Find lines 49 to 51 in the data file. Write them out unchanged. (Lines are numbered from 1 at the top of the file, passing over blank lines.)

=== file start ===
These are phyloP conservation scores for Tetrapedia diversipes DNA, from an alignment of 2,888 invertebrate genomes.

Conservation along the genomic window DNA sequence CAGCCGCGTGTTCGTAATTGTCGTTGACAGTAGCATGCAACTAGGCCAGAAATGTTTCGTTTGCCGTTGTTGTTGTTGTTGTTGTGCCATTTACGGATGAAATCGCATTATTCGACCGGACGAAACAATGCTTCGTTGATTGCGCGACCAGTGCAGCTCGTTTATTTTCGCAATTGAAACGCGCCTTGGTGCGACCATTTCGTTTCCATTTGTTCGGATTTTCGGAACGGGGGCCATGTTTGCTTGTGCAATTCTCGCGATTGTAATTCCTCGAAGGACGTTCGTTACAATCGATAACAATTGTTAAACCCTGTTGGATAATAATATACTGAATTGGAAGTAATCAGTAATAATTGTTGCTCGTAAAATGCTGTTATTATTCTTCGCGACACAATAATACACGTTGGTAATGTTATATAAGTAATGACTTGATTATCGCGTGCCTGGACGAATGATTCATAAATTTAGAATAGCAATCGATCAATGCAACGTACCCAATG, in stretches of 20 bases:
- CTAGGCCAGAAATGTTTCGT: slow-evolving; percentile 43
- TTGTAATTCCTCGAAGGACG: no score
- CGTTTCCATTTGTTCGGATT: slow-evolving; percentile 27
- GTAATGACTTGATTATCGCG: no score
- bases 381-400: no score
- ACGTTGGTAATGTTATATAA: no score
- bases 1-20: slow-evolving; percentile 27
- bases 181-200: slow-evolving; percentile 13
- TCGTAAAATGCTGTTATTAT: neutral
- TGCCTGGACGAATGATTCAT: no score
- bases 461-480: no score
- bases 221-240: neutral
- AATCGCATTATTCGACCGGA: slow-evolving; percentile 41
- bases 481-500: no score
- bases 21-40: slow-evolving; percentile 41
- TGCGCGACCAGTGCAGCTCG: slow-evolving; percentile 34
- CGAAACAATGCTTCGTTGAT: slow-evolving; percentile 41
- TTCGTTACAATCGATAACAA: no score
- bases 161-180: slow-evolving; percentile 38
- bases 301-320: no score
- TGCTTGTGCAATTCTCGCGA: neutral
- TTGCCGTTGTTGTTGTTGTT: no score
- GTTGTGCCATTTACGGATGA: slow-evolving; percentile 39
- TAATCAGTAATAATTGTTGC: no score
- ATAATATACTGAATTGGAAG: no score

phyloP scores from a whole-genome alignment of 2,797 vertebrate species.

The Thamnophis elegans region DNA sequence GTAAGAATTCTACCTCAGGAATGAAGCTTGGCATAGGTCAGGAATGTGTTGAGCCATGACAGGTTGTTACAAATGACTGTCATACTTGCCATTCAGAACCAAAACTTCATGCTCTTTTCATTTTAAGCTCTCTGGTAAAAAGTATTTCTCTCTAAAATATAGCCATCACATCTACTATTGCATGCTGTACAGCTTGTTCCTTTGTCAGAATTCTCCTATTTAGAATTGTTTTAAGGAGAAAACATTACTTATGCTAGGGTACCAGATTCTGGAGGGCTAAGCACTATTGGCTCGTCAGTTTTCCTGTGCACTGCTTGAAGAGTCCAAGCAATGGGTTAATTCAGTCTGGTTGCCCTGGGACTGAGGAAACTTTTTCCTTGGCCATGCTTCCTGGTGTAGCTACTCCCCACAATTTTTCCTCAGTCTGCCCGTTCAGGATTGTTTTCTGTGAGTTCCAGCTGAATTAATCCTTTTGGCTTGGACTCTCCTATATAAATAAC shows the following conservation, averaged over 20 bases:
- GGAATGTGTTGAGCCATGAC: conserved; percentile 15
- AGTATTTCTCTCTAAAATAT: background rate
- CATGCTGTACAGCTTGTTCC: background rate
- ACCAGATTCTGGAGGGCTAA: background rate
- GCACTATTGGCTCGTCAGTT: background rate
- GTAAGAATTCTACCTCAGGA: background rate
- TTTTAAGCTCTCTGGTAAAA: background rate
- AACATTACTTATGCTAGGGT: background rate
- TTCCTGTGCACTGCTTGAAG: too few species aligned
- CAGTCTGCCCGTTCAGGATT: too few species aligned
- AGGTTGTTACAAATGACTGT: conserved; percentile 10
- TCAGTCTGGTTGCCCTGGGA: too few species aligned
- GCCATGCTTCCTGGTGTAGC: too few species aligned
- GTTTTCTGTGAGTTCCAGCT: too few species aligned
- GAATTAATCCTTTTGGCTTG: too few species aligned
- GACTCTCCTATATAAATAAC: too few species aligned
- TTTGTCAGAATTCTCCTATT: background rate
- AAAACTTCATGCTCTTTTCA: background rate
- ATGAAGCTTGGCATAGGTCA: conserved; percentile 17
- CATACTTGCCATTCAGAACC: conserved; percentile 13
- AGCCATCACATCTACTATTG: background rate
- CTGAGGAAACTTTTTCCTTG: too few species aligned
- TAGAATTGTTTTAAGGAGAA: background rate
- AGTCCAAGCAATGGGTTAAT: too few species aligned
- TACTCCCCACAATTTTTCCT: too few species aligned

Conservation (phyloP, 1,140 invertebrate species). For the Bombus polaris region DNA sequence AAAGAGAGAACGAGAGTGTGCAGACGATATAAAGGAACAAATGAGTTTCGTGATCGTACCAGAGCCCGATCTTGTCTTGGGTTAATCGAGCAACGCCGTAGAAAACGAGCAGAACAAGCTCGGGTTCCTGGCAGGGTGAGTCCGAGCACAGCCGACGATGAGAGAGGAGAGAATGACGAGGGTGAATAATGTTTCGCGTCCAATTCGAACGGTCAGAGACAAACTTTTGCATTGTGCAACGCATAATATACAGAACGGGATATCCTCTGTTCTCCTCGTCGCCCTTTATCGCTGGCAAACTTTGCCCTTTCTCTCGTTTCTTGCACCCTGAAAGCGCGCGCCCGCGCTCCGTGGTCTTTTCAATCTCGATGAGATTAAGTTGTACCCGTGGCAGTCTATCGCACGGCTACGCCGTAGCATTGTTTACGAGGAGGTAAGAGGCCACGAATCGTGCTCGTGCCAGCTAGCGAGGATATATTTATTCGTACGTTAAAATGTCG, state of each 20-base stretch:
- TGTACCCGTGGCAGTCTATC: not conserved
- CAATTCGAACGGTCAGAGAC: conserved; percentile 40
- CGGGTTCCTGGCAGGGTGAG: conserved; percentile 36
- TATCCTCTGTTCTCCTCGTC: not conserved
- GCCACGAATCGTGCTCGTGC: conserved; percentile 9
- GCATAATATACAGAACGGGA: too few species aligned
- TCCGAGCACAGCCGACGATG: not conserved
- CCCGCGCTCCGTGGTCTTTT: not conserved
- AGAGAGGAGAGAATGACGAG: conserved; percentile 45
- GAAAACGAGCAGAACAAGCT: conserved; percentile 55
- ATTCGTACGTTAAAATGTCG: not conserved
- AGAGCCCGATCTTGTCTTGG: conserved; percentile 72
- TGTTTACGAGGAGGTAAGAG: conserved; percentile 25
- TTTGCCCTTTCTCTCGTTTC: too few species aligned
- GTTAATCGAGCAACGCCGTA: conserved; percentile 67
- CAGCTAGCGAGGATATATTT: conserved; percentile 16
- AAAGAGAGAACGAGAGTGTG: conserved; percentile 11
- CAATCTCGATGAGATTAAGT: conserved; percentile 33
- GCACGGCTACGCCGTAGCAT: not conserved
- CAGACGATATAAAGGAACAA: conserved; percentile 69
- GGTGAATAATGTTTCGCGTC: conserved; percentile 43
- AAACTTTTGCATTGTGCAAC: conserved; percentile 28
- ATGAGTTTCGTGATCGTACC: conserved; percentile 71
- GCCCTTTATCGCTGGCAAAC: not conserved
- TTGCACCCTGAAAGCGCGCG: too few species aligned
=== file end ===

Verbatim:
- CATACTTGCCATTCAGAACC: conserved; percentile 13
- AGCCATCACATCTACTATTG: background rate
- CTGAGGAAACTTTTTCCTTG: too few species aligned